A few weeks back I finished reading ‘The Secret Diary of Anne Frank’ book with my daughter.
I’d never read the tale but I was aware of that story.
She was a teenager whose story starts with her life as a girl in Holland. The fact she is Jewish is a side issue that drags the direction of her life into a new direction. After years in hiding with her family and others she is arrested by police and taken to Auschwitz where she dies weeks before the end of the war.
It’s a book that isn’t just a book about hiding. Anne emerges as a vibrant girl with thoughts of her own. Her steps into adult life are mapped out.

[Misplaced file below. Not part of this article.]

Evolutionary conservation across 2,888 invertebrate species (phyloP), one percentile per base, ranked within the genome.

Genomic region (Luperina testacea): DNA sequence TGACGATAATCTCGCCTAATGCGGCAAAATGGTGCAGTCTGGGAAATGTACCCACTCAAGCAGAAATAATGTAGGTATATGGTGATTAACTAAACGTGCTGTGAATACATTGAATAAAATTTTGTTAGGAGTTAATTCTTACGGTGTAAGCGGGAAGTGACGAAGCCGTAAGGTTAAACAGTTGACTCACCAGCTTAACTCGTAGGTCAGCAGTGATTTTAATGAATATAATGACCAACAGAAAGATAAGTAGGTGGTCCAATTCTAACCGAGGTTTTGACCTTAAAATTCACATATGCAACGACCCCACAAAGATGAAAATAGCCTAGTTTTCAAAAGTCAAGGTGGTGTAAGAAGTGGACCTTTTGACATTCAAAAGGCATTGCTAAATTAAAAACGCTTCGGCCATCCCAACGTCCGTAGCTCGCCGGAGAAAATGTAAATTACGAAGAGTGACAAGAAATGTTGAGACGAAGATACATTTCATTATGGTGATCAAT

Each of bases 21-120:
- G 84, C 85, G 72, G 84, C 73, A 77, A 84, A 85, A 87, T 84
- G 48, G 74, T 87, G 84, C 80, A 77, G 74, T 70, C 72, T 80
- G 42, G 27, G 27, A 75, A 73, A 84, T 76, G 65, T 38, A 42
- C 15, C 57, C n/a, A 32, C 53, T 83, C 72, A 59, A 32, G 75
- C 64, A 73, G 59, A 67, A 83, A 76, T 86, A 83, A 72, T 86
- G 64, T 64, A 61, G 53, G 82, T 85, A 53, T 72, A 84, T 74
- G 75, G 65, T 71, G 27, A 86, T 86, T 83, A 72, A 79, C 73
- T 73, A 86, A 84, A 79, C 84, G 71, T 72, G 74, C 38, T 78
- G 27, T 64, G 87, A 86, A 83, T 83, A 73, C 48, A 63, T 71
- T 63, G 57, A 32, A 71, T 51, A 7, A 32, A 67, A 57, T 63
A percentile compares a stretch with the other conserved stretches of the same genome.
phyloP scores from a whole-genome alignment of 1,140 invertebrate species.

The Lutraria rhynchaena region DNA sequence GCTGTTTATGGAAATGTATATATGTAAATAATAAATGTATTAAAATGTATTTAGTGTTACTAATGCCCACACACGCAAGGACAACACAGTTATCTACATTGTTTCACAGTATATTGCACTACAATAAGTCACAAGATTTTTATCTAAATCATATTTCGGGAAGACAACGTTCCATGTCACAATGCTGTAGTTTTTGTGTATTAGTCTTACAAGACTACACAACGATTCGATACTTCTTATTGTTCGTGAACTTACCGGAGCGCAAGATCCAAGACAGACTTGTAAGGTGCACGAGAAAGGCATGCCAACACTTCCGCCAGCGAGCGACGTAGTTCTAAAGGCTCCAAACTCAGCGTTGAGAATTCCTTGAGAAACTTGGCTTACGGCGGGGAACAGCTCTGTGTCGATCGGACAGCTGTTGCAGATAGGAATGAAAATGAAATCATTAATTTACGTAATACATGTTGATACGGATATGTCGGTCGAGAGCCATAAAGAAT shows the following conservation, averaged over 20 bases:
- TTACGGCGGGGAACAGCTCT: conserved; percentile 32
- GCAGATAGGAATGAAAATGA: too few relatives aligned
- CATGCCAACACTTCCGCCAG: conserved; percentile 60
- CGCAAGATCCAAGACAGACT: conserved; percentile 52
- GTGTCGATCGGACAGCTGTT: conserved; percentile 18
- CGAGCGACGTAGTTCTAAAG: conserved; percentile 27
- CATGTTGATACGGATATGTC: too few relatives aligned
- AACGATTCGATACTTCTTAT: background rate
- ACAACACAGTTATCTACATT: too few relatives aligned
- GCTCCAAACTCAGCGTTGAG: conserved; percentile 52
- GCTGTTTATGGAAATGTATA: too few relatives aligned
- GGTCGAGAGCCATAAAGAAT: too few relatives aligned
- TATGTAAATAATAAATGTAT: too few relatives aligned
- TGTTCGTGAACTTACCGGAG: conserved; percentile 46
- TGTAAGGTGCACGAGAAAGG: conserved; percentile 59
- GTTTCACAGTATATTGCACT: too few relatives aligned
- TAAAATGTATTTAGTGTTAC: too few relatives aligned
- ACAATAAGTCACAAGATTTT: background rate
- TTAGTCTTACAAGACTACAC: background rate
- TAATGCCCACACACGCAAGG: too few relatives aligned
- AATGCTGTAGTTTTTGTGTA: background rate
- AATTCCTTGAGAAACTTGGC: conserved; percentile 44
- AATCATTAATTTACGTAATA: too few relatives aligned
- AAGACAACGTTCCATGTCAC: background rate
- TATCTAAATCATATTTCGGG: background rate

Anne Frank is one of six million who were murdered in the Holocaust.
But how to tell the story of the others who dies is difficult.
The Auschwitz Memorial, who run the site of the death camp in Poland, have taken the approach of tweeting images and a short biography. It’s an arresting process which gives a human face and also oddly restores a degree of dignity, They’re no longer a number. They’re a person with a story to tell.
In the random images I’ve chosen, French girl Ida Fistel who aged eight and 41-year-old German woman Kate Farber and Vera Popperova, 19 who all died. All are images taken in happier times.
Lastly, I’ve chosen Kazimierz Piotrowski whose prison mugshot and striped pyjamas fits the description of what you imagine an Auschwitz prisoner to look like. He has a shaven head and looks malnourished.
Ida’s tweet is here.
Kate’s tweet is here.
Vera’s tweet is here.
Kazimierz’s tweet is here.
What’s the lesson?
Putting a human face on something will always make it relatable.
But also there’s a warning in history.